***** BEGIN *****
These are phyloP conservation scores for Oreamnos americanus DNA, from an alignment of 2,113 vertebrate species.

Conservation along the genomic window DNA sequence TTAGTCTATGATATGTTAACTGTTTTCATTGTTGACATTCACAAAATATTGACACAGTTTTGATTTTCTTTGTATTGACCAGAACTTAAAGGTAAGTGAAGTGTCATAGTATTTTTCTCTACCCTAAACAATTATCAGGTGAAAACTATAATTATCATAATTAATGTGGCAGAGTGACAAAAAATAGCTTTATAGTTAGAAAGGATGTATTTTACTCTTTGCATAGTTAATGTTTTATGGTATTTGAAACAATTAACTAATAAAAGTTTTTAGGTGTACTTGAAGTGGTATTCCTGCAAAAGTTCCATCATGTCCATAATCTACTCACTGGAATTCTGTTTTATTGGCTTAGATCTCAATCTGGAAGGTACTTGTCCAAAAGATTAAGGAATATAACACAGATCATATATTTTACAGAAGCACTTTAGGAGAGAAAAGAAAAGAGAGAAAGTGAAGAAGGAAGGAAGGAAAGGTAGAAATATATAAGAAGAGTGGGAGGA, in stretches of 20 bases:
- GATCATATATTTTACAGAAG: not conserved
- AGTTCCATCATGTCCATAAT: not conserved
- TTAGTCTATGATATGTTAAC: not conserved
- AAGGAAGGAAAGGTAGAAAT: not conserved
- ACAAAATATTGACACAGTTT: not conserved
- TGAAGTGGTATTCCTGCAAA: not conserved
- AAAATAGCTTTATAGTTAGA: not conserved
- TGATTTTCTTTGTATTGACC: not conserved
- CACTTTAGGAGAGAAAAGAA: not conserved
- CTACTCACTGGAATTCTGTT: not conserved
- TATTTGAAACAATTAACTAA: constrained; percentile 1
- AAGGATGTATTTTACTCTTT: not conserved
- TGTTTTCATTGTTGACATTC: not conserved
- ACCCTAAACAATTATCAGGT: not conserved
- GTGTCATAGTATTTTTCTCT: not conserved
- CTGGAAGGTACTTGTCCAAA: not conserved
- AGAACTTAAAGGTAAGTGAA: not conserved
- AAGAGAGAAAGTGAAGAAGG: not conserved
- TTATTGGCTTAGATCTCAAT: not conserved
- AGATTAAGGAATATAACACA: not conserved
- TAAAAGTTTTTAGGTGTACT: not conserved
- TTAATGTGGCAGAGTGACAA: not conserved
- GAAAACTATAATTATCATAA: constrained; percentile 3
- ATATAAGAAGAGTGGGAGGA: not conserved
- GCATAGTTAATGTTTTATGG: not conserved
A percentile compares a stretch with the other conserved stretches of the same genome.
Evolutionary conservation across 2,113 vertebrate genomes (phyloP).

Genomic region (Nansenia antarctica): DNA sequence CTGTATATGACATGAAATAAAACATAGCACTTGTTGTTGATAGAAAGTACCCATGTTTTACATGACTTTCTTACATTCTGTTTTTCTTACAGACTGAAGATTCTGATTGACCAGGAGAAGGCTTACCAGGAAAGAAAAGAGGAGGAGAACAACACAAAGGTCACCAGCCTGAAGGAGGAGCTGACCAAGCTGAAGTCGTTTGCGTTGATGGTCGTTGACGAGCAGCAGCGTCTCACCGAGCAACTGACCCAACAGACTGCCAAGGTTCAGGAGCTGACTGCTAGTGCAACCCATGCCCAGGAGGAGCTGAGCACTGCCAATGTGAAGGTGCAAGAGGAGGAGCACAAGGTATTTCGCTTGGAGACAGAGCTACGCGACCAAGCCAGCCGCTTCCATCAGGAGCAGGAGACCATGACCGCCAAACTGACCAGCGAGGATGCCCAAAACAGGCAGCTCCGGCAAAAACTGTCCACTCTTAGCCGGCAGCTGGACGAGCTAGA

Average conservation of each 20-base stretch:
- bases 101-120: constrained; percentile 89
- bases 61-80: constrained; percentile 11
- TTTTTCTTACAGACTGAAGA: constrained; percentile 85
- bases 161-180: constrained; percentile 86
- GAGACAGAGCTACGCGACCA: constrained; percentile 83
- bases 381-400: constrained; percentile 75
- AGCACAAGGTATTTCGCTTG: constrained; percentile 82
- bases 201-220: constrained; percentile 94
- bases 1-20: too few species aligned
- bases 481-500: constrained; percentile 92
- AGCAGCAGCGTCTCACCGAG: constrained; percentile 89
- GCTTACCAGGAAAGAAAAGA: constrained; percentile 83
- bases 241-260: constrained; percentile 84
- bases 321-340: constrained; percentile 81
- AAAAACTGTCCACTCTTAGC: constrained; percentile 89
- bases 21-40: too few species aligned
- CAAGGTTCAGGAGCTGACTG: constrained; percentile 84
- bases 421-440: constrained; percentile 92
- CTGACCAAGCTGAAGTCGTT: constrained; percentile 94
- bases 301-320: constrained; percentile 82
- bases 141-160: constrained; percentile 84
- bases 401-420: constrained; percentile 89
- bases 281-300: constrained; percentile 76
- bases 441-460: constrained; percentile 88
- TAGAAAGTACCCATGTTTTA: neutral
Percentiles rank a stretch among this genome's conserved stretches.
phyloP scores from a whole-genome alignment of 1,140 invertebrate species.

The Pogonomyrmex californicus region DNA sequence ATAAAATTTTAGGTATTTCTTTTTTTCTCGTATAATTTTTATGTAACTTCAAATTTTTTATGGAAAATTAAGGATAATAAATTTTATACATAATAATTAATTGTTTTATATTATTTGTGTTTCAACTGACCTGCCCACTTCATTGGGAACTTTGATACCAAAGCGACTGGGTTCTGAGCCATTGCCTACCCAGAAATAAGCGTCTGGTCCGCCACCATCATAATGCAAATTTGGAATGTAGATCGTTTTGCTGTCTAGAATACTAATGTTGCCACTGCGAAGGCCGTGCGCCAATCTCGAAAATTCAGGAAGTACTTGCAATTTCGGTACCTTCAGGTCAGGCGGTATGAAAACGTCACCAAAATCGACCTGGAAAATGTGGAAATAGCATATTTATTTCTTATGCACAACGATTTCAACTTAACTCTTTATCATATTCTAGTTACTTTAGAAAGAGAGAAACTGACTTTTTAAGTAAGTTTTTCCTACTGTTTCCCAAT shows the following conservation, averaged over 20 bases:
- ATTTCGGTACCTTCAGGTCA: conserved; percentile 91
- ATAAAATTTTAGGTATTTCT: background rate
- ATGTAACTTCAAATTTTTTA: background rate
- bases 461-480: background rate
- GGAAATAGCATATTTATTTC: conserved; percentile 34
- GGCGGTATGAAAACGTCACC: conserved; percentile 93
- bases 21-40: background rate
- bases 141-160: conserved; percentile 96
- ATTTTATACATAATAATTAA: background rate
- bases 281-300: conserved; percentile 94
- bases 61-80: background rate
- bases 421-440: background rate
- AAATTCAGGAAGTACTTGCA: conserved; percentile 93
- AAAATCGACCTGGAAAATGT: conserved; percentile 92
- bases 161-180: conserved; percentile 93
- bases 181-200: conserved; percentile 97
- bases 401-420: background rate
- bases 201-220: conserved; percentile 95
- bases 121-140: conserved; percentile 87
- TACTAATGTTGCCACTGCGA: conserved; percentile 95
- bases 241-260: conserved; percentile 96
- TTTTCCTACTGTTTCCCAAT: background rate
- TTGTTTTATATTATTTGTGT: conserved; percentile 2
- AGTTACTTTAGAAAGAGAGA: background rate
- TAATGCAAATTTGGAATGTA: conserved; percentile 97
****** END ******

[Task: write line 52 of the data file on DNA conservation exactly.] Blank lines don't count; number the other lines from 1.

- bases 141-160: constrained; percentile 84